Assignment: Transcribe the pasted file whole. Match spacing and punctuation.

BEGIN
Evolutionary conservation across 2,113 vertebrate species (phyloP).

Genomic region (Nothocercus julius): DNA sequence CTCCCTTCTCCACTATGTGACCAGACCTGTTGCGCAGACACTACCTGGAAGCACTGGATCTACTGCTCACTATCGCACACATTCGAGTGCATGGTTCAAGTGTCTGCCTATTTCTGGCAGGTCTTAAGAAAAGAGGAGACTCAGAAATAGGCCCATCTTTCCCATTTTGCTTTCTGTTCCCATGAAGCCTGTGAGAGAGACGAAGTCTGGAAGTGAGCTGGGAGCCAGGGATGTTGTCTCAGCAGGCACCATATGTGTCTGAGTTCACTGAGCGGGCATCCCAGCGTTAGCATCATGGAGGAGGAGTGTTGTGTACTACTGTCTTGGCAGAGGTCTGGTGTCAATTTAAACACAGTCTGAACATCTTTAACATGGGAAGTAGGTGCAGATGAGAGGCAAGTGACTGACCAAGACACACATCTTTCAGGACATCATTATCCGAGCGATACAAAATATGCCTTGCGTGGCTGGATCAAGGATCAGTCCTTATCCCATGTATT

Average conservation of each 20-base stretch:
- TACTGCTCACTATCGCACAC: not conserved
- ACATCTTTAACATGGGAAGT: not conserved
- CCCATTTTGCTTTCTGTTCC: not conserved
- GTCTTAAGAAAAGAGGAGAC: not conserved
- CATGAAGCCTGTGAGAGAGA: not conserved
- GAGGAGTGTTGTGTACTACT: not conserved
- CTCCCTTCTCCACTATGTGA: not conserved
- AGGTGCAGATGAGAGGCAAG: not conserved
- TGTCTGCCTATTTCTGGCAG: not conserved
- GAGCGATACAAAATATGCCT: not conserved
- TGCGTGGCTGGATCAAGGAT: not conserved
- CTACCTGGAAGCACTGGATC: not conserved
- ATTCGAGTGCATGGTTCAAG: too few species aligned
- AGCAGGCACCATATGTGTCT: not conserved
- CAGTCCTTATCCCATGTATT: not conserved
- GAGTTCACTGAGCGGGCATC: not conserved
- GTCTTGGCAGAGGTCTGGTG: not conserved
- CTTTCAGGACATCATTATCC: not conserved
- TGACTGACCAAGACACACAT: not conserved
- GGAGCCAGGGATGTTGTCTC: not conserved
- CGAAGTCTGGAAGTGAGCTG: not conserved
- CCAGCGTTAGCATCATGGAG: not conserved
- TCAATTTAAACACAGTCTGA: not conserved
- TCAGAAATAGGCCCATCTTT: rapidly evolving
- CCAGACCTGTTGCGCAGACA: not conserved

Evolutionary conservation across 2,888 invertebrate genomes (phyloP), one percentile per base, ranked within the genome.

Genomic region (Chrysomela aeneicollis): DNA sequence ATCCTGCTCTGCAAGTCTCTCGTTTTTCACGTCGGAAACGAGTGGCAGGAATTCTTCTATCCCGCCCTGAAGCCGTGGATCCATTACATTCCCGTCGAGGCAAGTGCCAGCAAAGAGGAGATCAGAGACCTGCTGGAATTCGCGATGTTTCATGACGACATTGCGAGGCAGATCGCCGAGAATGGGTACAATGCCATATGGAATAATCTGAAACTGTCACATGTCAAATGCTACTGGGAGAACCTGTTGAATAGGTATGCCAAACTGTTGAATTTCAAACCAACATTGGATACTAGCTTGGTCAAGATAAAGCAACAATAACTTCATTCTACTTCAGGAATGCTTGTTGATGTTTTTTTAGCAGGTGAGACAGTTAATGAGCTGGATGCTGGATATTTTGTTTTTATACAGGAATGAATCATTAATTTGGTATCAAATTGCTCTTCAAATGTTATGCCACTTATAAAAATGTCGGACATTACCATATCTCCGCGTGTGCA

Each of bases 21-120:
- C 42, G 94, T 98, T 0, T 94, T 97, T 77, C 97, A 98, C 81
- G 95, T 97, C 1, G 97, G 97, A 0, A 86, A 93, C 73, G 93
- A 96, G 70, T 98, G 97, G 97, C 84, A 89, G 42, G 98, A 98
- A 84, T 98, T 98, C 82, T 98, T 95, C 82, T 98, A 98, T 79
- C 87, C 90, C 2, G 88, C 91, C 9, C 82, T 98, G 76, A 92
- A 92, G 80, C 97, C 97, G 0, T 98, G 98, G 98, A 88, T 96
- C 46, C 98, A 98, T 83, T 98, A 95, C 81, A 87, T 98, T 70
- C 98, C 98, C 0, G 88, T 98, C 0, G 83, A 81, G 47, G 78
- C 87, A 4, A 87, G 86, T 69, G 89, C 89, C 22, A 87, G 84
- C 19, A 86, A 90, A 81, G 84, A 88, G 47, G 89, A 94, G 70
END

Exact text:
Evolutionary conservation across 2,113 vertebrate species (phyloP).

Genomic region (Nothocercus julius): DNA sequence CTCCCTTCTCCACTATGTGACCAGACCTGTTGCGCAGACACTACCTGGAAGCACTGGATCTACTGCTCACTATCGCACACATTCGAGTGCATGGTTCAAGTGTCTGCCTATTTCTGGCAGGTCTTAAGAAAAGAGGAGACTCAGAAATAGGCCCATCTTTCCCATTTTGCTTTCTGTTCCCATGAAGCCTGTGAGAGAGACGAAGTCTGGAAGTGAGCTGGGAGCCAGGGATGTTGTCTCAGCAGGCACCATATGTGTCTGAGTTCACTGAGCGGGCATCCCAGCGTTAGCATCATGGAGGAGGAGTGTTGTGTACTACTGTCTTGGCAGAGGTCTGGTGTCAATTTAAACACAGTCTGAACATCTTTAACATGGGAAGTAGGTGCAGATGAGAGGCAAGTGACTGACCAAGACACACATCTTTCAGGACATCATTATCCGAGCGATACAAAATATGCCTTGCGTGGCTGGATCAAGGATCAGTCCTTATCCCATGTATT

Average conservation of each 20-base stretch:
- TACTGCTCACTATCGCACAC: not conserved
- ACATCTTTAACATGGGAAGT: not conserved
- CCCATTTTGCTTTCTGTTCC: not conserved
- GTCTTAAGAAAAGAGGAGAC: not conserved
- CATGAAGCCTGTGAGAGAGA: not conserved
- GAGGAGTGTTGTGTACTACT: not conserved
- CTCCCTTCTCCACTATGTGA: not conserved
- AGGTGCAGATGAGAGGCAAG: not conserved
- TGTCTGCCTATTTCTGGCAG: not conserved
- GAGCGATACAAAATATGCCT: not conserved
- TGCGTGGCTGGATCAAGGAT: not conserved
- CTACCTGGAAGCACTGGATC: not conserved
- ATTCGAGTGCATGGTTCAAG: too few species aligned
- AGCAGGCACCATATGTGTCT: not conserved
- CAGTCCTTATCCCATGTATT: not conserved
- GAGTTCACTGAGCGGGCATC: not conserved
- GTCTTGGCAGAGGTCTGGTG: not conserved
- CTTTCAGGACATCATTATCC: not conserved
- TGACTGACCAAGACACACAT: not conserved
- GGAGCCAGGGATGTTGTCTC: not conserved
- CGAAGTCTGGAAGTGAGCTG: not conserved
- CCAGCGTTAGCATCATGGAG: not conserved
- TCAATTTAAACACAGTCTGA: not conserved
- TCAGAAATAGGCCCATCTTT: rapidly evolving
- CCAGACCTGTTGCGCAGACA: not conserved

Evolutionary conservation across 2,888 invertebrate genomes (phyloP), one percentile per base, ranked within the genome.

Genomic region (Chrysomela aeneicollis): DNA sequence ATCCTGCTCTGCAAGTCTCTCGTTTTTCACGTCGGAAACGAGTGGCAGGAATTCTTCTATCCCGCCCTGAAGCCGTGGATCCATTACATTCCCGTCGAGGCAAGTGCCAGCAAAGAGGAGATCAGAGACCTGCTGGAATTCGCGATGTTTCATGACGACATTGCGAGGCAGATCGCCGAGAATGGGTACAATGCCATATGGAATAATCTGAAACTGTCACATGTCAAATGCTACTGGGAGAACCTGTTGAATAGGTATGCCAAACTGTTGAATTTCAAACCAACATTGGATACTAGCTTGGTCAAGATAAAGCAACAATAACTTCATTCTACTTCAGGAATGCTTGTTGATGTTTTTTTAGCAGGTGAGACAGTTAATGAGCTGGATGCTGGATATTTTGTTTTTATACAGGAATGAATCATTAATTTGGTATCAAATTGCTCTTCAAATGTTATGCCACTTATAAAAATGTCGGACATTACCATATCTCCGCGTGTGCA

Each of bases 21-120:
- C 42, G 94, T 98, T 0, T 94, T 97, T 77, C 97, A 98, C 81
- G 95, T 97, C 1, G 97, G 97, A 0, A 86, A 93, C 73, G 93
- A 96, G 70, T 98, G 97, G 97, C 84, A 89, G 42, G 98, A 98
- A 84, T 98, T 98, C 82, T 98, T 95, C 82, T 98, A 98, T 79
- C 87, C 90, C 2, G 88, C 91, C 9, C 82, T 98, G 76, A 92
- A 92, G 80, C 97, C 97, G 0, T 98, G 98, G 98, A 88, T 96
- C 46, C 98, A 98, T 83, T 98, A 95, C 81, A 87, T 98, T 70
- C 98, C 98, C 0, G 88, T 98, C 0, G 83, A 81, G 47, G 78
- C 87, A 4, A 87, G 86, T 69, G 89, C 89, C 22, A 87, G 84
- C 19, A 86, A 90, A 81, G 84, A 88, G 47, G 89, A 94, G 70